I was recently at a buffet… I like to give my stomach a work out once in awhile… and I was amazed how much food people will eat. I’m not saying “can” eat for a reason. Sure people “can” eat a lot, but it’s amazing to me to see how much people “will” eat. I know when I’m at the buffet I’m thinking I want to get my money’s worth, but there comes a point when you need to stop eating. I’m thinking that point is 2 plates before throwing up. At this particular buffet an individual, fortunately not part of my group, was in line to get more food and they essentially exploded. His innards announced: “We’re done!” and then unloaded the excess cargo all over the floor. Within minutes two guys with mops were out and had the food – it didn’t have time to be digested, so it was literally food slightly chewed – cleaned up. It was like they were waiting on the sides for someone to orally discharge. It turns out this is in fact a regular occurrence at the buffet…exciting isn’t it? People are regularly overeating to the point of exploding. Fortunately, buffets have such efficient clean up services because that’s not what you want to see walking into the restaurant: “What did he have? That looks delicious.”
Fortunately, this person’s regurgitation didn’t spark the yawn effect (the yawn effect is where one person yawns and more and more people start to yawn). Fortunately, this explosion was contained to one person, so it could’ve been a lot worse. The worst fact about this story, however, is that after the guy was sick he went back in line for more food. Um, I think you’re done. What I don’t get is food stops tasting good after awhile because our bodies are telling us it’s time to stop. When you start to feel bloated from overeating our body is getting loader: Stop! When we throw up that’s STOPPPPP!!!!!! Not to this guy: “I just threw up; perfect, now I’ve got room for more. I’m so getting my money’s worth.”
Even at a buffet we need SELF CONTROL. We need to know when we’ve had enough without our bodies threatening us. Unfortunately, one of the strongest characteristics of our Western culture is a lack of self control. There is a serious lack of restraint. Our society is full of “I want it, and I want it now,” mentality. Whether it’s our number of alcoholics, workaholics, drug, porn and gambling addicts, the use of violence and verbal abuse, people who obsess about the past and stuck in negative thinking, our society is rampant with a lack of self control. The thing is self control doesn’t even have to be that hard.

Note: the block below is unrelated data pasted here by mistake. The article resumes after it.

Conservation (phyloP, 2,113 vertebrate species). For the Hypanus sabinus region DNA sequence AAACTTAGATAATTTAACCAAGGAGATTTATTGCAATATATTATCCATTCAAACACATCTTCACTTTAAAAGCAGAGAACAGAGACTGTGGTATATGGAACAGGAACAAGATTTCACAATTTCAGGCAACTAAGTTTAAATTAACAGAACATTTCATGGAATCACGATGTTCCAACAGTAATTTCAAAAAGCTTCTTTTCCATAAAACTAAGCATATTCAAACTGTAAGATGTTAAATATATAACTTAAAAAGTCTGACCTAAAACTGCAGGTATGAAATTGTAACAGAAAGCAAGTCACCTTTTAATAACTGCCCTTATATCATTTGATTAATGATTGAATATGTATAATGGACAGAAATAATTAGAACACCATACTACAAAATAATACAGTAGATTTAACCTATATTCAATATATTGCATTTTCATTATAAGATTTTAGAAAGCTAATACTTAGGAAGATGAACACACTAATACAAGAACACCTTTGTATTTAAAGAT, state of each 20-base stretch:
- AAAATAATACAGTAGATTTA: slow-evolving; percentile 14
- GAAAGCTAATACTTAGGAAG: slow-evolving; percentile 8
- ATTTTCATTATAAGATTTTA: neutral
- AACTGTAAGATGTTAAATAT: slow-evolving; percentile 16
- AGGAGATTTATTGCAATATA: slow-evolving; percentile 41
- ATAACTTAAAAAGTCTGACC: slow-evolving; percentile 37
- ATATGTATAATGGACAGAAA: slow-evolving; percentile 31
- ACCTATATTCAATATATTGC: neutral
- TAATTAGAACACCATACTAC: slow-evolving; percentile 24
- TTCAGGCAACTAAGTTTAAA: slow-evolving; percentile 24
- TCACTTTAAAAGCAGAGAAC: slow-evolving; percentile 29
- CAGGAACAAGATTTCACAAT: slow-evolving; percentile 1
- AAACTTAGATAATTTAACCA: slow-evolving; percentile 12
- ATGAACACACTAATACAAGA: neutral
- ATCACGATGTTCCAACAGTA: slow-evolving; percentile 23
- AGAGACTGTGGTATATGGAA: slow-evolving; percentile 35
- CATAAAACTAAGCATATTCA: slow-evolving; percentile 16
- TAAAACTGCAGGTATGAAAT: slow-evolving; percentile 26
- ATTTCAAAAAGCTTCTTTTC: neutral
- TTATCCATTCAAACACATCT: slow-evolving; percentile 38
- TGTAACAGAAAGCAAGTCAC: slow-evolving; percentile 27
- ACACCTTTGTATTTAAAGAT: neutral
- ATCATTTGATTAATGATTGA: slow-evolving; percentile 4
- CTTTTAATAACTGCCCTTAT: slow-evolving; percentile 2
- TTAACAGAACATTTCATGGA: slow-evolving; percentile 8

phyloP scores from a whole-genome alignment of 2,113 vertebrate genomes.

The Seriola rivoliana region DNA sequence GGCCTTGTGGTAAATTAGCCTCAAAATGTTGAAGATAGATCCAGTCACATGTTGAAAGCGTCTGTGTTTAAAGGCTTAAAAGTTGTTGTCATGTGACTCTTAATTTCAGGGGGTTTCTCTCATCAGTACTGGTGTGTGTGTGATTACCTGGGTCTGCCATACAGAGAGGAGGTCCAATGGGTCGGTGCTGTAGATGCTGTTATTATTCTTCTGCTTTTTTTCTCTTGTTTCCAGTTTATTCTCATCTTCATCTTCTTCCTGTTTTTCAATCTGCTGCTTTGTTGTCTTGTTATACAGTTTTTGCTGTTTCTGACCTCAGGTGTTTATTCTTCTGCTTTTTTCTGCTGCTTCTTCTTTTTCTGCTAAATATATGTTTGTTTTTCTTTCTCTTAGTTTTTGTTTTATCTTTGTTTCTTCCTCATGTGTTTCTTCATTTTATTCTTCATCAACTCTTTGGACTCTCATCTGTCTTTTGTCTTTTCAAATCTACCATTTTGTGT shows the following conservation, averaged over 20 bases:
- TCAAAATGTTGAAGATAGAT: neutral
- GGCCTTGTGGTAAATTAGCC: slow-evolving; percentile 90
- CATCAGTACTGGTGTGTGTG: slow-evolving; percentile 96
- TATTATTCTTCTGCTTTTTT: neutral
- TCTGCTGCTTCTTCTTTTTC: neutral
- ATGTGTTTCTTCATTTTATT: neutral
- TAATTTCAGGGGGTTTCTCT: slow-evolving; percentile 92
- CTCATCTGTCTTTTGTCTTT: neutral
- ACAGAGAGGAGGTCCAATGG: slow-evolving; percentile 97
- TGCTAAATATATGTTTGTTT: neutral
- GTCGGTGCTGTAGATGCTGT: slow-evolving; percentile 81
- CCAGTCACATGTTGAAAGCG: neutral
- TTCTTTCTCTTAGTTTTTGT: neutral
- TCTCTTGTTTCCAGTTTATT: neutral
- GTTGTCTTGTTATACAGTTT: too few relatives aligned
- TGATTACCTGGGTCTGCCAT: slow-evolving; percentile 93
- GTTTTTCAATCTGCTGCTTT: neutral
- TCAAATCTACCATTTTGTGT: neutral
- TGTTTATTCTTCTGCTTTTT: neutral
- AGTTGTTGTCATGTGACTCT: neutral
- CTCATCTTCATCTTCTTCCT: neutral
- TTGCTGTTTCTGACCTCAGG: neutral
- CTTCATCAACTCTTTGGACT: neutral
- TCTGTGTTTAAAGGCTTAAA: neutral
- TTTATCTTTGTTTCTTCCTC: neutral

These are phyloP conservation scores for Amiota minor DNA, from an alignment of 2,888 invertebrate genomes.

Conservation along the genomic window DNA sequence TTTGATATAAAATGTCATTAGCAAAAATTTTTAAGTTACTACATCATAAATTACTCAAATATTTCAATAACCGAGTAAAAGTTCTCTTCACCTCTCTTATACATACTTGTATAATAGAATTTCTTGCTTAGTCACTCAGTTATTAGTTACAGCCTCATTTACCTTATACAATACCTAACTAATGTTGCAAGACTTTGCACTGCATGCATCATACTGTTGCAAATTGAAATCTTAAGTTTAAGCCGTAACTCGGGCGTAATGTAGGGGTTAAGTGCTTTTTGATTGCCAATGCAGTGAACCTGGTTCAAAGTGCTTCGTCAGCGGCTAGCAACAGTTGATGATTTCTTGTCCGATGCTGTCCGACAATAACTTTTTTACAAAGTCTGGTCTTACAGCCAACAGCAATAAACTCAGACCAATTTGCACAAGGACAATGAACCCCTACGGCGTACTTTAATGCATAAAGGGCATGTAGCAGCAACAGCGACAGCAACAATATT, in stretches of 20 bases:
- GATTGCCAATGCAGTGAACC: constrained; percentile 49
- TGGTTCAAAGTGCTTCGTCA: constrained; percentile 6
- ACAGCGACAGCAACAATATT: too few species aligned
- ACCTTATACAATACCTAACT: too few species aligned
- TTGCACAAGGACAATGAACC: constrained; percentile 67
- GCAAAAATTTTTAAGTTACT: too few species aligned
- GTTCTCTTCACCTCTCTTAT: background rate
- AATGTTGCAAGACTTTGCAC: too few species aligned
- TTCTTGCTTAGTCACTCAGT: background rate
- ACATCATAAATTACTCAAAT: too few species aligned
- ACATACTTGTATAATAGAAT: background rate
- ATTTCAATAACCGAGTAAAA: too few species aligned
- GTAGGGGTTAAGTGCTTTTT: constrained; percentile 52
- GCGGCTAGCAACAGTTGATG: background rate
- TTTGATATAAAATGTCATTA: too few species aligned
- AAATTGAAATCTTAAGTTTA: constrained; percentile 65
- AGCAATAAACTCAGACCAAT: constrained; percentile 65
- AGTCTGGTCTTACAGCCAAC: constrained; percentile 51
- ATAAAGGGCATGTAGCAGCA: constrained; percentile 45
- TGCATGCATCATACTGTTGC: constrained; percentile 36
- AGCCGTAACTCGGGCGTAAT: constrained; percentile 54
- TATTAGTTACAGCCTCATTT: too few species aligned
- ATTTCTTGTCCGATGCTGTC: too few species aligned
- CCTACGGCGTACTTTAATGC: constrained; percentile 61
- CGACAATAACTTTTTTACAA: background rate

Self control is knowing when to say no and following through with it as being no. It’s a parent not caving into his or her whiney child. When we’re angry, it’s biting our tongue and not yelling at our partner. It’s wanting to eat another piece of cake, but saying no to the desire. It’s accidentally having a negative thought, but then forcing myself to think of something else. It’s being hurt by someone, but then not letting that ruin my day. It’s responding thoughtfully instead of reacting angrily.
Self control looks a lot like good habits. When you fill your life with good habits you won’t have to force yourself to do good things; they’re just a habit. Plus, when you’re used to doing good things you won’t have time for unhealthy addictions. For instance, I don’t have time to be a junky because I have too many things I want to do. If I’m learning how to play guitar, I don’t have the time to be working insane overtime because I have something else I want to do. If I want to play with my kids (say 10 years from now when I’m mature enough to have kids) I won’t have time to completely over think something someone has said.
Ultimately, self control is about love. Self control isn’t selfish; it’s not mean. It’s understanding limits, and respecting them. Some people say self control is too hard, but how many people toot on the first date? No one who has manners. If you can control yourself on the first date, you can control yourself on the 100th. Unfortunately, many of us give up saying no to little things like this because it’s easier to be rude; it’s easier to be inconsiderate, insensitive, and to lack compassion, but that’s not love. We need to start pushing ourselves to show self control because this demonstrates our character and determines who we really are.
This week, may you discover the power of saying no to our base desires in order to better show love to those around you.
Rev. Chad David, Emotional Sex, emotional tune up